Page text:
The Translator’s Business Plan

Are you considering setting up as a freelance translator/interpreter? Are you planning to expand your translation/interpreting business? If you answered Yes to one of these questions, you will need a Business Plan.

By Business Plan I don’t mean the sort of document business people write in order to secure a loan from a bank or funding from investors. I simply mean a document that will help you turn your strategies and ideas into concrete plans that cover all aspects of your translation/interpreting business.

A business plan is a document which describes your goals and objectives, states why you’re pursuing them, and explains why you believe you can achieve them. It details how you will reach your goals and how you will measure your success (e.g. in terms of revenue, number of clients or volume of work). In coaching terms, it’s the plan which will turn your Exit Plan into reality.

Step 1: How well have you thought through your goal?

Before I can take you through the various sections of your business plan, you will need to define a clear goal for your translation/interpreting business. The following questions will help you do that. Take a moment to answer them on paper (or in an electronic document).

Who?

Who needs to be consulted in the development of this plan? (Will you be working on your own as a sole trader, in a partnership with other translators/interpreters or as the owner of a translation company employing one or more people?)

Who should be involved in its implementation?

Who needs to know about your business goal? (E.g. your family, your current employer, your landlord…)

What?

What is the business planning to do? What services do you intend to offer?

What is the business currently doing?

What is the gap between where your business is right now and where you want it to be? What challenges may this present to you?

When?

When do you need to complete your business plan by?

When will work begin?

How long will it take for you to reach your goal?

Where?

Where will your translation/interpreting business be based?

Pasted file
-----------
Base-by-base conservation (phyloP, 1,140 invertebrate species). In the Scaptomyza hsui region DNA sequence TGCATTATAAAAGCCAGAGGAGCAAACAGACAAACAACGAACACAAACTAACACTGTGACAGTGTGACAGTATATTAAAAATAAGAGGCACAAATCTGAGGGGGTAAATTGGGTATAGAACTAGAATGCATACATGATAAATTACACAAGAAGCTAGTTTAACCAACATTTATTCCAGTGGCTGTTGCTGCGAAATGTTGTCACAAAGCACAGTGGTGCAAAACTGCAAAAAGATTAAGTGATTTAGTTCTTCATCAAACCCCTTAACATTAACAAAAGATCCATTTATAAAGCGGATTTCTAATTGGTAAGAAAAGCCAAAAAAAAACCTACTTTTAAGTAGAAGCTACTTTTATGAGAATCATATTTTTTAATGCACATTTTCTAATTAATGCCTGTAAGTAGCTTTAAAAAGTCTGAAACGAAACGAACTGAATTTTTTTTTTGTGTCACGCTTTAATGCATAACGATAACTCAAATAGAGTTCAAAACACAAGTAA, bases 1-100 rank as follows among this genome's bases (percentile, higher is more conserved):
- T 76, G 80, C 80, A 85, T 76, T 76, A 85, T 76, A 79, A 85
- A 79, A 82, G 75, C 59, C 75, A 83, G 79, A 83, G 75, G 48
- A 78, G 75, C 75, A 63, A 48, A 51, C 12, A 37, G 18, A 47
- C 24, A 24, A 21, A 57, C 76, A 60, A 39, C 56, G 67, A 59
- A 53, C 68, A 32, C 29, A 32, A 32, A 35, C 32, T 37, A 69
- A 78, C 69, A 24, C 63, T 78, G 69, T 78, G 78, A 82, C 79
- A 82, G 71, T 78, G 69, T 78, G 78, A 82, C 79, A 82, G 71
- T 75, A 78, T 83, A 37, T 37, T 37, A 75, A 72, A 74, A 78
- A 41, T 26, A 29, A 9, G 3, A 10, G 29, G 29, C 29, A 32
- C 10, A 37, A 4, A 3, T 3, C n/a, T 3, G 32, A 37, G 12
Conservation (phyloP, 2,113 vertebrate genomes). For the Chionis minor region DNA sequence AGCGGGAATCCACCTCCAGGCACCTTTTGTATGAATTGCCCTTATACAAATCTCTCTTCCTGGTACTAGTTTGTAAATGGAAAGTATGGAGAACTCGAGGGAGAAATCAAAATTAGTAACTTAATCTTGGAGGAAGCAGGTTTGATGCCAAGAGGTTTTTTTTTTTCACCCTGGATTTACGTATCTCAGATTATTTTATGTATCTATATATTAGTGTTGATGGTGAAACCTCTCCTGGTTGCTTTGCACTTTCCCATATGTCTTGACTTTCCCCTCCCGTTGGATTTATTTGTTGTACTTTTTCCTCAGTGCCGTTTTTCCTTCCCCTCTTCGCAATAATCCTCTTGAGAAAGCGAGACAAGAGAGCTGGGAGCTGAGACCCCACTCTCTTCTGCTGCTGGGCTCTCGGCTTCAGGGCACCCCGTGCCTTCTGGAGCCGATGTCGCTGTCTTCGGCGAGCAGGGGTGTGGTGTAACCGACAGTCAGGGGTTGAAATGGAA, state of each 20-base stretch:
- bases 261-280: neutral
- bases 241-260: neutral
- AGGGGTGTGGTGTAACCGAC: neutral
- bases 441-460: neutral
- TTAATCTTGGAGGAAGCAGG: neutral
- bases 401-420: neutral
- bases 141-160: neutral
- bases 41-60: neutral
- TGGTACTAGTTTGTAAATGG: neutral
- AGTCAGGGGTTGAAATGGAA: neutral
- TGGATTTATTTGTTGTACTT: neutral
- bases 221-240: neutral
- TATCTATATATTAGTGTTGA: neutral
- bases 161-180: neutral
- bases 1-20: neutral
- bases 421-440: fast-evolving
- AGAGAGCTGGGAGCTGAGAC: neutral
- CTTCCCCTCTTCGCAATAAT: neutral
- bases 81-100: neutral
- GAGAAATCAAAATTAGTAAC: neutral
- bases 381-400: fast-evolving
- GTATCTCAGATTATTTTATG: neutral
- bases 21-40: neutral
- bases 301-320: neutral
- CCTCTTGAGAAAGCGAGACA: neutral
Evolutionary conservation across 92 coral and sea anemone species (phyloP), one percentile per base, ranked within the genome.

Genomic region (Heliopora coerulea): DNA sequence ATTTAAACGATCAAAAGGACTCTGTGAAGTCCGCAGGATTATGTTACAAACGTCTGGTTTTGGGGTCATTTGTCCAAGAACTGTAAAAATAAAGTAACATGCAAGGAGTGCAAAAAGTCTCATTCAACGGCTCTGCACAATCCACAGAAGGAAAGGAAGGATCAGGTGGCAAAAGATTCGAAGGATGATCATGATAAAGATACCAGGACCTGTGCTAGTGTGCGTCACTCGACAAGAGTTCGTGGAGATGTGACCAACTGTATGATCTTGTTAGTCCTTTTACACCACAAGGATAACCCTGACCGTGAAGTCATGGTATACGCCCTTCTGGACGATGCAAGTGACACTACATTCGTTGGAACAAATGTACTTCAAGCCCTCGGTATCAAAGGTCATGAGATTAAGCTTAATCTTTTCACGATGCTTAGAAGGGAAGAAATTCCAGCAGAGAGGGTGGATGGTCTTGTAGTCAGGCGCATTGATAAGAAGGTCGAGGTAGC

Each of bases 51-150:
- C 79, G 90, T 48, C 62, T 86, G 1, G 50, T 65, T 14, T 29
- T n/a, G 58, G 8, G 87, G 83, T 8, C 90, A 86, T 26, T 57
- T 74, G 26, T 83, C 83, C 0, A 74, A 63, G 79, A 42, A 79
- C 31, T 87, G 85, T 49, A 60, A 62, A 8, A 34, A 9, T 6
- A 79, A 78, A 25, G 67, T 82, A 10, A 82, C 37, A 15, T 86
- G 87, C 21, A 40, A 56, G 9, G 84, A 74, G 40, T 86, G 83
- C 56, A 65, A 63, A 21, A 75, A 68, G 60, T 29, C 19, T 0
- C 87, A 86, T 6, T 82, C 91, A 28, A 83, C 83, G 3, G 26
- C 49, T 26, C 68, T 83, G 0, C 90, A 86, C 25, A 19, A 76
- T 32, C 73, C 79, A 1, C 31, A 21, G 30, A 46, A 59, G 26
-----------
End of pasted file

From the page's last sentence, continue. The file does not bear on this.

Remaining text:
Where will your clients be based?

Where will you be working? (Fixed location, on site, remote work over the internet…)

How?

How will you know you have achieved your goal? How will you measure success? (Revenue, sales target, number/type of clients, volume/type of work…)

How do you know it will work?

Step 2: The Five Why’s

Originally developed in Japan for manufacturing firms such as Toyota, the Five Why’s Model is very simple to use and can help you link your business goals with your Exit Plan.

To begin with, write your business idea/goal on a piece of paper (or in an electronic document) in one clear sentence (e.g. My business goal is to make a profit of xxx over the next 12 months).

Now, tell me why. (E.g. Because I want to grow my translation/interpreting business)

Why? (E.g. Because I want it to be a viable business)

Why? (E.g. Because I want to continue to translate/interpret for many years to come)

Why? (E.g. Because I want to continue to earn a living doing a job I love until I retire)

Why? (E.g. Because it makes me feel happy and fulfilled)

Questions beginning with “Why” are generally avoided in coaching because they tend to trigger a negative or defensive response (think of a time when you were little and an adult asked you “Why did you do that?” What defensive excuses did you come up with?). Questions such as “What made you decide to…?” tend to lead to more constructive discussion. In this case, however, the use of the word “Why” makes the model very easy to use and invites the person responding to dig deeper and deeper, until the reason why they want to achieve their goal becomes very clear.

Step 3: What to include in your business plan